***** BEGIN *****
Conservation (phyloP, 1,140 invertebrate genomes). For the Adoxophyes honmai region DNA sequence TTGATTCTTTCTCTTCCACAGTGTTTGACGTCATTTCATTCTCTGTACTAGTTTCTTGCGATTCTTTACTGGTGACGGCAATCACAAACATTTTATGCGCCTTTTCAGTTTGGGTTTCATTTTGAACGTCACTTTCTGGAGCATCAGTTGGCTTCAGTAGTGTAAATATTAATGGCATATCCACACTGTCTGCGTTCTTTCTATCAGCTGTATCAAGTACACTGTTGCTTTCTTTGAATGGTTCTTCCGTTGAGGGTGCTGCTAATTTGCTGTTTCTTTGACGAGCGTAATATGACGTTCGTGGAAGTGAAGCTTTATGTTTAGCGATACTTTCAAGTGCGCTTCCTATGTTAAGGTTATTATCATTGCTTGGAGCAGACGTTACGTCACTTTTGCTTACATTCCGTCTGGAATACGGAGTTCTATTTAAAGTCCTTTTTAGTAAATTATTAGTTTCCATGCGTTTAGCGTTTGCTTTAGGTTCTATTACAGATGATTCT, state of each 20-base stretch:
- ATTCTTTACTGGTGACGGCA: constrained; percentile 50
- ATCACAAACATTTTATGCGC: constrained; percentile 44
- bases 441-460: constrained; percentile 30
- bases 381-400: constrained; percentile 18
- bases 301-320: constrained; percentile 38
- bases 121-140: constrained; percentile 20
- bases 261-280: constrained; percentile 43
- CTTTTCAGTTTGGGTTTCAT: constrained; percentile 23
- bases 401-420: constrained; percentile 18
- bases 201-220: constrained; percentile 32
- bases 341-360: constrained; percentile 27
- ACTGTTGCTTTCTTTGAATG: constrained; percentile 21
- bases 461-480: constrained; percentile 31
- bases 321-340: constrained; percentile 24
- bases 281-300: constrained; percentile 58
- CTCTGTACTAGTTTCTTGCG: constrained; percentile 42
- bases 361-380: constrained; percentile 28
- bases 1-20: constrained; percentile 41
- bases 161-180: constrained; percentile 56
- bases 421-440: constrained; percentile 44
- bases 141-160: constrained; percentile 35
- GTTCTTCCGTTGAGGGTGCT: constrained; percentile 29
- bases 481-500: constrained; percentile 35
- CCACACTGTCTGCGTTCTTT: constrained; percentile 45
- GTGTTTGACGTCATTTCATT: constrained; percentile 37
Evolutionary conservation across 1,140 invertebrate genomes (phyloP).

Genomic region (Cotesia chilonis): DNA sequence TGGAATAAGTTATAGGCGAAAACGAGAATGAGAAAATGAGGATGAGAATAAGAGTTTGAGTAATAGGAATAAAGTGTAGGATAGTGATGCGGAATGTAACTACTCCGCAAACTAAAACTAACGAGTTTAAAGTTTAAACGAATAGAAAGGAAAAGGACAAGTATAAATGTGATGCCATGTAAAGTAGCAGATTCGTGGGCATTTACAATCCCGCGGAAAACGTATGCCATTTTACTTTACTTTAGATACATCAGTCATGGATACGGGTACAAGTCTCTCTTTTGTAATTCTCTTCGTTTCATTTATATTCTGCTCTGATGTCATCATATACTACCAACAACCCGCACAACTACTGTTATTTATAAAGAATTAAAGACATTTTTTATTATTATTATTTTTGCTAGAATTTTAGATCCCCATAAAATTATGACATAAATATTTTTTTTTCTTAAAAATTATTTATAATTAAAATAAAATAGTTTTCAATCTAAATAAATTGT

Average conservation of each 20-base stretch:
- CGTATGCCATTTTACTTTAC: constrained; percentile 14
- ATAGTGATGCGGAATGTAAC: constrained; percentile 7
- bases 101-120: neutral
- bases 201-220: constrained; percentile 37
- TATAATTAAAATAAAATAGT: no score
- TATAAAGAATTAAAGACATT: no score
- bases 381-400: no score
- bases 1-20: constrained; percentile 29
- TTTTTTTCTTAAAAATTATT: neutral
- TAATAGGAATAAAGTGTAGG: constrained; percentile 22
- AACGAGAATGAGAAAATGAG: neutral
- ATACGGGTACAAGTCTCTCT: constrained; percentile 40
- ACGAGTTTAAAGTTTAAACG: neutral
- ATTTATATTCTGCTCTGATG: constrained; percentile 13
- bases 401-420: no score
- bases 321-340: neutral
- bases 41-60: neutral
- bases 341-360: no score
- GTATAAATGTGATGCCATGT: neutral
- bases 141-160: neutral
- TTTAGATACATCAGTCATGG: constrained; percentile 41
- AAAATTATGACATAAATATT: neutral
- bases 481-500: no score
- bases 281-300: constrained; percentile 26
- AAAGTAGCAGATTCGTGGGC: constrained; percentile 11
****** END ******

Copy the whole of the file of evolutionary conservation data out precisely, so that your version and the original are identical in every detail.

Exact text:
Conservation (phyloP, 1,140 invertebrate genomes). For the Adoxophyes honmai region DNA sequence TTGATTCTTTCTCTTCCACAGTGTTTGACGTCATTTCATTCTCTGTACTAGTTTCTTGCGATTCTTTACTGGTGACGGCAATCACAAACATTTTATGCGCCTTTTCAGTTTGGGTTTCATTTTGAACGTCACTTTCTGGAGCATCAGTTGGCTTCAGTAGTGTAAATATTAATGGCATATCCACACTGTCTGCGTTCTTTCTATCAGCTGTATCAAGTACACTGTTGCTTTCTTTGAATGGTTCTTCCGTTGAGGGTGCTGCTAATTTGCTGTTTCTTTGACGAGCGTAATATGACGTTCGTGGAAGTGAAGCTTTATGTTTAGCGATACTTTCAAGTGCGCTTCCTATGTTAAGGTTATTATCATTGCTTGGAGCAGACGTTACGTCACTTTTGCTTACATTCCGTCTGGAATACGGAGTTCTATTTAAAGTCCTTTTTAGTAAATTATTAGTTTCCATGCGTTTAGCGTTTGCTTTAGGTTCTATTACAGATGATTCT, state of each 20-base stretch:
- ATTCTTTACTGGTGACGGCA: constrained; percentile 50
- ATCACAAACATTTTATGCGC: constrained; percentile 44
- bases 441-460: constrained; percentile 30
- bases 381-400: constrained; percentile 18
- bases 301-320: constrained; percentile 38
- bases 121-140: constrained; percentile 20
- bases 261-280: constrained; percentile 43
- CTTTTCAGTTTGGGTTTCAT: constrained; percentile 23
- bases 401-420: constrained; percentile 18
- bases 201-220: constrained; percentile 32
- bases 341-360: constrained; percentile 27
- ACTGTTGCTTTCTTTGAATG: constrained; percentile 21
- bases 461-480: constrained; percentile 31
- bases 321-340: constrained; percentile 24
- bases 281-300: constrained; percentile 58
- CTCTGTACTAGTTTCTTGCG: constrained; percentile 42
- bases 361-380: constrained; percentile 28
- bases 1-20: constrained; percentile 41
- bases 161-180: constrained; percentile 56
- bases 421-440: constrained; percentile 44
- bases 141-160: constrained; percentile 35
- GTTCTTCCGTTGAGGGTGCT: constrained; percentile 29
- bases 481-500: constrained; percentile 35
- CCACACTGTCTGCGTTCTTT: constrained; percentile 45
- GTGTTTGACGTCATTTCATT: constrained; percentile 37
Evolutionary conservation across 1,140 invertebrate genomes (phyloP).

Genomic region (Cotesia chilonis): DNA sequence TGGAATAAGTTATAGGCGAAAACGAGAATGAGAAAATGAGGATGAGAATAAGAGTTTGAGTAATAGGAATAAAGTGTAGGATAGTGATGCGGAATGTAACTACTCCGCAAACTAAAACTAACGAGTTTAAAGTTTAAACGAATAGAAAGGAAAAGGACAAGTATAAATGTGATGCCATGTAAAGTAGCAGATTCGTGGGCATTTACAATCCCGCGGAAAACGTATGCCATTTTACTTTACTTTAGATACATCAGTCATGGATACGGGTACAAGTCTCTCTTTTGTAATTCTCTTCGTTTCATTTATATTCTGCTCTGATGTCATCATATACTACCAACAACCCGCACAACTACTGTTATTTATAAAGAATTAAAGACATTTTTTATTATTATTATTTTTGCTAGAATTTTAGATCCCCATAAAATTATGACATAAATATTTTTTTTTCTTAAAAATTATTTATAATTAAAATAAAATAGTTTTCAATCTAAATAAATTGT

Average conservation of each 20-base stretch:
- CGTATGCCATTTTACTTTAC: constrained; percentile 14
- ATAGTGATGCGGAATGTAAC: constrained; percentile 7
- bases 101-120: neutral
- bases 201-220: constrained; percentile 37
- TATAATTAAAATAAAATAGT: no score
- TATAAAGAATTAAAGACATT: no score
- bases 381-400: no score
- bases 1-20: constrained; percentile 29
- TTTTTTTCTTAAAAATTATT: neutral
- TAATAGGAATAAAGTGTAGG: constrained; percentile 22
- AACGAGAATGAGAAAATGAG: neutral
- ATACGGGTACAAGTCTCTCT: constrained; percentile 40
- ACGAGTTTAAAGTTTAAACG: neutral
- ATTTATATTCTGCTCTGATG: constrained; percentile 13
- bases 401-420: no score
- bases 321-340: neutral
- bases 41-60: neutral
- bases 341-360: no score
- GTATAAATGTGATGCCATGT: neutral
- bases 141-160: neutral
- TTTAGATACATCAGTCATGG: constrained; percentile 41
- AAAATTATGACATAAATATT: neutral
- bases 481-500: no score
- bases 281-300: constrained; percentile 26
- AAAGTAGCAGATTCGTGGGC: constrained; percentile 11